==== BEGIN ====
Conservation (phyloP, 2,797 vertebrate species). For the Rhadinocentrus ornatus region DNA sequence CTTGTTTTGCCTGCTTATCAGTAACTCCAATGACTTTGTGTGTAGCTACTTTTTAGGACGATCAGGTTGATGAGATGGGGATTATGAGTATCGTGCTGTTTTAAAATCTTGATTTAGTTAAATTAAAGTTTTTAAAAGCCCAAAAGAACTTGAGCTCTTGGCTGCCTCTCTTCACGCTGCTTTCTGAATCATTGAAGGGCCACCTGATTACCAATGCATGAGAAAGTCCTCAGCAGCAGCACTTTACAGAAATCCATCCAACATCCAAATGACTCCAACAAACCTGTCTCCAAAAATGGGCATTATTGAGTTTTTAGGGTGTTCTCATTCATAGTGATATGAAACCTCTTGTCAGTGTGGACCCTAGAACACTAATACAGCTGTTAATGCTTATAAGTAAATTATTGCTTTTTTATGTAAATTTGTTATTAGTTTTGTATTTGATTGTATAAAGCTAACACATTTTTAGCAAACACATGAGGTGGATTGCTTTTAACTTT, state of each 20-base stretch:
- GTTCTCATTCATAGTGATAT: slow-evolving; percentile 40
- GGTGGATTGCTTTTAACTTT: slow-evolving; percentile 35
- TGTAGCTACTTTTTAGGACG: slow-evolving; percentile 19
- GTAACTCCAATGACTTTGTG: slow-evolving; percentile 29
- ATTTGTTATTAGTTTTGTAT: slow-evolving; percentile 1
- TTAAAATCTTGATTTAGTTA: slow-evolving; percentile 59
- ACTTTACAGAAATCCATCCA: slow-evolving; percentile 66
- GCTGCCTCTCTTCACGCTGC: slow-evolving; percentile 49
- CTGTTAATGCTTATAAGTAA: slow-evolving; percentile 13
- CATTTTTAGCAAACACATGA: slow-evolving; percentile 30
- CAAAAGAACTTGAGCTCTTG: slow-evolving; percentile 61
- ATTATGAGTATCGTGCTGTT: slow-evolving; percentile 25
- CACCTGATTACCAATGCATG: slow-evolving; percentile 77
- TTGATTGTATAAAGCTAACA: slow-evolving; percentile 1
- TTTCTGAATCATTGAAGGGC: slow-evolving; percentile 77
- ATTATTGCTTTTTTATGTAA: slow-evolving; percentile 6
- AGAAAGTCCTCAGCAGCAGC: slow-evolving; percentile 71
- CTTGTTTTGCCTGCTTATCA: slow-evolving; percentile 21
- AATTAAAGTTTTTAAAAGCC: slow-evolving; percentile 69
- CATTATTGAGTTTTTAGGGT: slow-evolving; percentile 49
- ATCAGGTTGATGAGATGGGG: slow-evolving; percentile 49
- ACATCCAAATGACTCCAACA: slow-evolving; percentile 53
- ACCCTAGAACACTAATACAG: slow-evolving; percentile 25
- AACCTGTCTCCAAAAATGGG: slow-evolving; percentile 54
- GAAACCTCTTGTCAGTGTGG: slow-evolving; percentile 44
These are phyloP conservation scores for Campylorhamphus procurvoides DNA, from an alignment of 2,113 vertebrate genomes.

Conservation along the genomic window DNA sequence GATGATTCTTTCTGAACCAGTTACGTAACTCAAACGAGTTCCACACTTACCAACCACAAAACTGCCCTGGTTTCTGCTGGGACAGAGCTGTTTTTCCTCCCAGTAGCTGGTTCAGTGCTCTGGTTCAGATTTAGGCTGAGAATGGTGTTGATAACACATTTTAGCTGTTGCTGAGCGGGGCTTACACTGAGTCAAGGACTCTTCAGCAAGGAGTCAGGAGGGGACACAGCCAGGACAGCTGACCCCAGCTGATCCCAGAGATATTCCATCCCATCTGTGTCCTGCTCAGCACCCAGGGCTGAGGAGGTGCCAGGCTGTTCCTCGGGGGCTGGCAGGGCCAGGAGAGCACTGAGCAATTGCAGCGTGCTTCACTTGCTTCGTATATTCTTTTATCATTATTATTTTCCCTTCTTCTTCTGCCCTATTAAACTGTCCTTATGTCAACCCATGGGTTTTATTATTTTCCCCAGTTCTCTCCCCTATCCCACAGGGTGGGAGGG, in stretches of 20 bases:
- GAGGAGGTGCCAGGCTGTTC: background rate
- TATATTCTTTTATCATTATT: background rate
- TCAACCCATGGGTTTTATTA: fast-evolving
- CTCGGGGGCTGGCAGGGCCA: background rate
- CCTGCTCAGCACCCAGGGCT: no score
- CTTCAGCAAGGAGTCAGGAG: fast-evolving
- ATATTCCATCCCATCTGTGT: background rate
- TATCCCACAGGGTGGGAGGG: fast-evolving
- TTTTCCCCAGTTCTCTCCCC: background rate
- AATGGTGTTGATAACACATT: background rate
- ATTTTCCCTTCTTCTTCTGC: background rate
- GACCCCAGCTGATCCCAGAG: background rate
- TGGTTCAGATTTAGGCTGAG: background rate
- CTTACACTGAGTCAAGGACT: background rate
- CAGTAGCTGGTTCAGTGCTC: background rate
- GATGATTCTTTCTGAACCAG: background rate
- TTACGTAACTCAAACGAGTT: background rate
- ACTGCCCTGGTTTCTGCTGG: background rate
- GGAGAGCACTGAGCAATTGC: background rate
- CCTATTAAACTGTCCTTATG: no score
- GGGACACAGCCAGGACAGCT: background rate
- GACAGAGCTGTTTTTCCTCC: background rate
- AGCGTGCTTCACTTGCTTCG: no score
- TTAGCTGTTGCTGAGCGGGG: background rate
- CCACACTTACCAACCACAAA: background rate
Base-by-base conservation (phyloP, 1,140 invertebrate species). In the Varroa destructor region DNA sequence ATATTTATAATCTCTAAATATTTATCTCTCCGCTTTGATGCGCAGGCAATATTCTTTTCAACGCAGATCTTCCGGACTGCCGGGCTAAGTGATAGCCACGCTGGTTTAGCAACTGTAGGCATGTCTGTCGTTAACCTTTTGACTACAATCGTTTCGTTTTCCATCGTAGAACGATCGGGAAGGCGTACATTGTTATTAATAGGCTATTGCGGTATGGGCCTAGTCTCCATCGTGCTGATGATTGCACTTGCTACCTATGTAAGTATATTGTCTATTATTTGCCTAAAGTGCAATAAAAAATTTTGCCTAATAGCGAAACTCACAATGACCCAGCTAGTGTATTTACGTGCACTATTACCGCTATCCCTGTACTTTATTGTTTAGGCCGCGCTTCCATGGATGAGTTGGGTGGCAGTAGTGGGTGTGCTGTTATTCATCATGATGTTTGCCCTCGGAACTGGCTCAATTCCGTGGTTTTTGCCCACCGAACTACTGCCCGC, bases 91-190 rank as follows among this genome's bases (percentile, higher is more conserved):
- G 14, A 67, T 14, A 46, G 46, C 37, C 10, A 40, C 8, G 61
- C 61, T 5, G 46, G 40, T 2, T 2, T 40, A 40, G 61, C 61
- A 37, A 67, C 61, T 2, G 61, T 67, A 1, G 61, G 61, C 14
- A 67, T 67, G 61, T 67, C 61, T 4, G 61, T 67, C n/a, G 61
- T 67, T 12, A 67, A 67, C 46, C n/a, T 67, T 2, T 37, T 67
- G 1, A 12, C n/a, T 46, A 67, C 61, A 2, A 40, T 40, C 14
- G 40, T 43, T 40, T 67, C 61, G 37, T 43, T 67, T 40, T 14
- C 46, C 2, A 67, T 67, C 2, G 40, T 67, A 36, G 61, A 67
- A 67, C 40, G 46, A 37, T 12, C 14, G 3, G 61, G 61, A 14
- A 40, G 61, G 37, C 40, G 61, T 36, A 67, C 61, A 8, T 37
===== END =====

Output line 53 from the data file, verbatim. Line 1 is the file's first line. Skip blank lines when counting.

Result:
- CCACACTTACCAACCACAAA: background rate